Create a newsroom wide community service initiative for the holidays
In light of recent events like the red cup controversy or Black Friday rebellions, people are talking more than ever before about what the holidays are all about, or rather what they aren’t about. #GivingTuesday, a worldwide day devoted to giving that started on social media, purposefully takes place on the Tuesday following Black Friday and Cyber Monday to kick off the charitable season.
With only a week away from the philanthropic day, what better time to consider how your newsroom can give back to the community? With a little dedication and teamwork, it’s something you can start now and roll out in time for the holidays. We’ve asked Megan Cole, the Educational Coordinator for The Leader in Corning, NY, how her newsroom established their own community service program called GateHouse Gives.
The program, which formally started this year, is an organized effort to reconnect newspapers with their communities and provide support for local community services and charities. Currently, The Leader, The Horseheads Shopper and The Steuben Courier work together on a handful of projects including a Thanksgiving food drive, a back to school sock and shoe drive, and an afterschool professional development outreach for teens called Leaders After Hours.
Here’s how your newsroom can get started and give back to the community:
Like any reporter knows, sometimes the best way to get a story is simply by asking around town. This means checking in with food banks, after school programs, homeless shelters, and more, and seeing what needs aren’t being matched. Feeling overwhelmed? Cole, who has a background in nonprofit work, advises asking yourself this question: what can we do to make the most impact in our community?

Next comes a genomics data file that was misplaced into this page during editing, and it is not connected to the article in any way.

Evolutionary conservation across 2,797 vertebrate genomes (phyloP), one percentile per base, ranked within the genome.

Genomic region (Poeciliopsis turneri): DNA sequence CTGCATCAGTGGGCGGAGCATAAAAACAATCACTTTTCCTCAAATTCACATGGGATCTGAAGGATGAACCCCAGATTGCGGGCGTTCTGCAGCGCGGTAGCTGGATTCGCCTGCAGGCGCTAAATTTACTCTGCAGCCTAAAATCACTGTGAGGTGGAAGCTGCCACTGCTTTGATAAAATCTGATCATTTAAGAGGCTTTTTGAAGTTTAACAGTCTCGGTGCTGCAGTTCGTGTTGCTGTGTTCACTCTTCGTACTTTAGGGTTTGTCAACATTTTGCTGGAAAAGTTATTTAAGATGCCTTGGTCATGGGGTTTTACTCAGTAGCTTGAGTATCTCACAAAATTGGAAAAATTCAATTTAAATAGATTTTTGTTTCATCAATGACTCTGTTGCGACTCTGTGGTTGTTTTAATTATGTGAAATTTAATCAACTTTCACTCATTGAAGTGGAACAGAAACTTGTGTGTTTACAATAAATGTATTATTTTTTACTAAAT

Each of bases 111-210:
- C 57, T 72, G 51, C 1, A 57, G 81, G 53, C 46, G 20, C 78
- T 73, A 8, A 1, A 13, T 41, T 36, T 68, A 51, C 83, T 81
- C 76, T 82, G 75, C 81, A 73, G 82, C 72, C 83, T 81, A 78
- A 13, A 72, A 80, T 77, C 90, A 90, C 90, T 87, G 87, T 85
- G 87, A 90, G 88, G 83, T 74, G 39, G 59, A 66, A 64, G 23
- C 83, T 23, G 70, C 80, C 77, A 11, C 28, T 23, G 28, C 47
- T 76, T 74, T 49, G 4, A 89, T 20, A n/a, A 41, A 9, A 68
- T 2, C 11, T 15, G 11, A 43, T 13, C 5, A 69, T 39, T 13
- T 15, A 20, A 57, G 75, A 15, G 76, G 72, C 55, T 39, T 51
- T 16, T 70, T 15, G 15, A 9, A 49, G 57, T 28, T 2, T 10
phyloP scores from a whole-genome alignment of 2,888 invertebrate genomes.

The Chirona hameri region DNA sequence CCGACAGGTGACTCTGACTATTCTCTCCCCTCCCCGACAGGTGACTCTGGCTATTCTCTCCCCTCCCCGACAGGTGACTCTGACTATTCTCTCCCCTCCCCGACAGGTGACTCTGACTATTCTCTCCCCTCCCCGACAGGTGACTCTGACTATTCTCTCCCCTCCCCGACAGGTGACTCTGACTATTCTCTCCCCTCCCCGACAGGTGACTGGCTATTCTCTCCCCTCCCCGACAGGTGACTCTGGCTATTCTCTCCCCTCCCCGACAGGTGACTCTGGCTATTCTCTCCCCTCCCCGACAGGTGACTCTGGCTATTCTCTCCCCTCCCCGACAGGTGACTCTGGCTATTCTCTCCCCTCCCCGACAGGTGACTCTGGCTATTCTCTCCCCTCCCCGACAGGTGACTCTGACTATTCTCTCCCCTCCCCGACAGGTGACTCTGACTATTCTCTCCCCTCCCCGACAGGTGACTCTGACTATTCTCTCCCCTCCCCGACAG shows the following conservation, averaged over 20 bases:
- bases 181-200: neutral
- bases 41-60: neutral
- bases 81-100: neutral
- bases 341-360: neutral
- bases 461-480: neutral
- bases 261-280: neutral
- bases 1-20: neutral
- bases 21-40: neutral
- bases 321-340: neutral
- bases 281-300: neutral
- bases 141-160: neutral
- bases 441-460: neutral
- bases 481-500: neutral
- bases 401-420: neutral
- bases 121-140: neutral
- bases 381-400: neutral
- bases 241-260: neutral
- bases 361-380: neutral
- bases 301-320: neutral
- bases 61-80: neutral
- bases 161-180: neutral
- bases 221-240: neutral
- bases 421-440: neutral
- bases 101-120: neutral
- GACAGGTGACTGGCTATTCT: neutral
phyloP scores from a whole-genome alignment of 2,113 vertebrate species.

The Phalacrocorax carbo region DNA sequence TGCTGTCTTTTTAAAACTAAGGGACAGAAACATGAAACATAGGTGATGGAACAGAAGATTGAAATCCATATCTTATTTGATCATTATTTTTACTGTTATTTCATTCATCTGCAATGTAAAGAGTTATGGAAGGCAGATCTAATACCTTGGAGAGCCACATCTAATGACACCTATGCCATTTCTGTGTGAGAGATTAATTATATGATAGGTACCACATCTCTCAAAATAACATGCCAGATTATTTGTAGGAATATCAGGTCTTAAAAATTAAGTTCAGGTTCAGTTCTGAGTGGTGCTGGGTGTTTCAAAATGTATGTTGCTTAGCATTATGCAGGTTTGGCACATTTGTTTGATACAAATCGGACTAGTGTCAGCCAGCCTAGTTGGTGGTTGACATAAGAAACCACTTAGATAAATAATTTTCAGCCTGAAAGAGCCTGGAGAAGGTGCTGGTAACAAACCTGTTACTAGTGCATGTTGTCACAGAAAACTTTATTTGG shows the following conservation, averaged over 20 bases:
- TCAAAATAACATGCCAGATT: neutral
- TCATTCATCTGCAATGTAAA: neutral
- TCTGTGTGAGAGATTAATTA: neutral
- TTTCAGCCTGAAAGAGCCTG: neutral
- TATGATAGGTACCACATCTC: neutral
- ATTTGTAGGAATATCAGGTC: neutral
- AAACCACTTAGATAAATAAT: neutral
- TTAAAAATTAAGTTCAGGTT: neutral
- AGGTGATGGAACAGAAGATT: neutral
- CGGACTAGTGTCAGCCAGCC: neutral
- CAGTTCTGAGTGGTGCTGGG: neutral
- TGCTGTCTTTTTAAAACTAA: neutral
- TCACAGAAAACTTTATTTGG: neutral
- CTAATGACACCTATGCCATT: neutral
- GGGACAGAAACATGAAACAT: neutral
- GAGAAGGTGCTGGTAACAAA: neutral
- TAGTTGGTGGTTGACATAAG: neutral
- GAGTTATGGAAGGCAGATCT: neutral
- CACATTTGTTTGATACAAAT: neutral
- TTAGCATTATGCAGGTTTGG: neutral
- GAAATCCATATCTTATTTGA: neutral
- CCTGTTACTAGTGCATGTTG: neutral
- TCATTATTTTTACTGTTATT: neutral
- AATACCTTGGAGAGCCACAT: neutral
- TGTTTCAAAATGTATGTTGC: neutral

Use social media
One of the most crucial keys to GateHouse Gives’ success is their social media outreach. Once you’ve established who you can help and what you can do, spread awareness throughout the community by getting online. For their holiday drive, The Leader took a creative spin by having a toy elf named “Phil” the face of their campaign. Using the hashtag #PhilTheBox (a clever play on “fill the box”), their team photographed the elf around the office to encourage social media users to participate in their charity.
Assign a point person
Just like your editorial section has a leader or your digital team has its own head, having a go to person for your community outreach will make things easier from day one. “Somebody has to be able and willing to be the point person. This takes up a significant part of my week and to be successful you have to the time to establish your program,” Cole said.
Giving back to your community is an infectious feeling. Run with it! There’s no limit to the people you can help, Cole explains. Encourage employees to serve their community by fostering an environment that embraces new ideas. For instance, Cole’s initiative currently allows employees to volunteer up to four hours per month during regular business hours.
If you have any questions or want to talk more about starting your own community service initiative, feel free to talk personally with Cole. You can contact her at firstname.lastname@example.org or at 607-936-4651 ext 339.